• As Park Chung-hee the former communist did, Kim may try to cleanse himself of the communist image by implementing a harsher anti-communist policy

3. ROK spies love Japanese far-right media

When Oh Ik-je defected to the North, one senior ANSP official gave out a press release guidance to its overseas outpost managers to make foreign press to write stories which depicts as if Oh’s defection has something to do with Kim Dae-jung.

So called reimportation maneuvering which ANSP loves so much. Park notes that ANSP favored to engineer domestic media by sending out false information to Japanese far-right media which have huge interest in North Korea and letting domestic media quote them.

Well, it still happens these days…

4. Hwang Jang Yop’s defection was a failed job

Hwang Jang Yop had been signaling his willingness to defect to the South but ANSP didn’t want him, Park says. He wasn’t worth the fuss in inter-Korean relations, it thought.

But Kim Hyun-cheol, son of then incumbent President Kim Young-sam who used to be called ‘little President’ chipped in. Kim had senior ANSP officials in his inner circle and set out to intercept Hwang to blow another wind from the North.

5. Hyundai was behind the spy operation leak?

At last, Kim Dae-jung was elected to the next President against all odds, including ANSP director’s own poor public manipulation operation.

Fearing consequences, Kwon the director orders the head of North Korea operations compile a thick file of ANSP documents, some of it genuine and others fake.

Kwon wanted to show the new administration that he can still damage its integrity with the forged documents. It didn’t work however.

One out of five copies of the file leaked to the Hankyoreh newspaper and it published a story based on it without doing little fact-checking.

This is how Park’s secret operation which had been very successful was exposed in broad daylight. The Hankyoreh story mentions his operation “under the guise of advert business.”

Later Park’s ANSP colleague who’s now working for Samsung tells him a very interesting story.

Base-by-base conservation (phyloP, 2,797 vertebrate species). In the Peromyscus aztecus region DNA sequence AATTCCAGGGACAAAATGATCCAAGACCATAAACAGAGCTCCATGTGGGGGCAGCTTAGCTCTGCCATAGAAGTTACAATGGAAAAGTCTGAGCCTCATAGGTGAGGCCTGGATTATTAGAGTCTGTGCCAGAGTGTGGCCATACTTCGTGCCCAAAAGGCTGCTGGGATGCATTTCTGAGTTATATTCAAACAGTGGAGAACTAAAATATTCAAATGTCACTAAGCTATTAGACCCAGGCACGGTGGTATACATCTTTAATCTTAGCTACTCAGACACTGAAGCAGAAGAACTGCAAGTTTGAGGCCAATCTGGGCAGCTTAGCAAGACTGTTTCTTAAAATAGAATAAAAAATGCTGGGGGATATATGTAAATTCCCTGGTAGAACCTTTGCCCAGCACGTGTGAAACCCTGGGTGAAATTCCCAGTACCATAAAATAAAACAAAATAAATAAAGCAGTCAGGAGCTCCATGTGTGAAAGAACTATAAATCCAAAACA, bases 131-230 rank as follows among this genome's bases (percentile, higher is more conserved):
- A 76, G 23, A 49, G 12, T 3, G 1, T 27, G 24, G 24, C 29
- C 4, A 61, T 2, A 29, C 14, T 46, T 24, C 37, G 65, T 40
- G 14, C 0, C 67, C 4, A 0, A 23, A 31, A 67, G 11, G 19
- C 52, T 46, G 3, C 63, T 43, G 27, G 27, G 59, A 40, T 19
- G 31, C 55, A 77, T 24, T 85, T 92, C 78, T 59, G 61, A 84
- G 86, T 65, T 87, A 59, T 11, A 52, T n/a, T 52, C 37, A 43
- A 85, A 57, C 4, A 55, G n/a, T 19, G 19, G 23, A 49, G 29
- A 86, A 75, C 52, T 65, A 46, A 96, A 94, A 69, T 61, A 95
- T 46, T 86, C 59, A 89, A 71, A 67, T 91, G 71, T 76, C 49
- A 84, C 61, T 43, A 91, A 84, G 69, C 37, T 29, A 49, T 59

Samsung had a major portion in the inter-Korean business projects. Hyundai was concerned so much that it leaked the documents to Hankyoreh to sabotage Samsung’s share in the projects.

Whether this is true or not, after Kim Dae-jung came in power Hyundai managed to have a lion’s share in the inter-Korean business projects. But as we have seen from the Mt Keumkang tourism it marked the beginning of Hyundai’s decline.

6. Jang Song Thaek was concerned that NIS tries to set him up

Park says he met Jang Song Thaek several times even after he was exposed. While he no longer works for the ANSP which was reorganized into the National Intelligence Service, Park still had lots of connections in China, North and South Korea.

When the two met in 2009, Jang tells him that the currency reform was another kind of power struggle and even he had no knowledge of it happening in advance. There was practically no control over the military hard-liners, Jang says.

Jang thought the NIS has been intentionally leaking information on corruption of his staffs to the hard-liners. Several South Korean reports after Jang’s execution suggest that the NIS even succeeded to set Jang up.

7. Pyongyang sank ROKS Cheonan with the help of Chinese navy

Chinese leadership fumed over the ROKS Cheonan sinking. Beijing then had the initiative to talk Pyongyang and the US into getting back to the six party talks.

Far from being what state media of the two countries said, the Sino-NK summit came after the incident was about Beijing scolding Pyongyang on the ROKS Cheonan sinking.

Kim Jong Il allegedly said he didn’t know about the Cheonan sinking. Park and Kim Dang suggest even KJI had no absolute control over the military.

Later Jang Song Thaek tells Park there was Chinese military’s support behind the Cheonan sinking.

“How could our submarine know where the Cheonan is in the darkest night and sink her with one torpedo shot? Our navy has no capability to do that without intelligence support from Shenyang Military Region,” Jang told Park.

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    Another common feature of the two authoritarian security apparatuses was their ruthlessness at the point of fabricating allegations for the sake of it.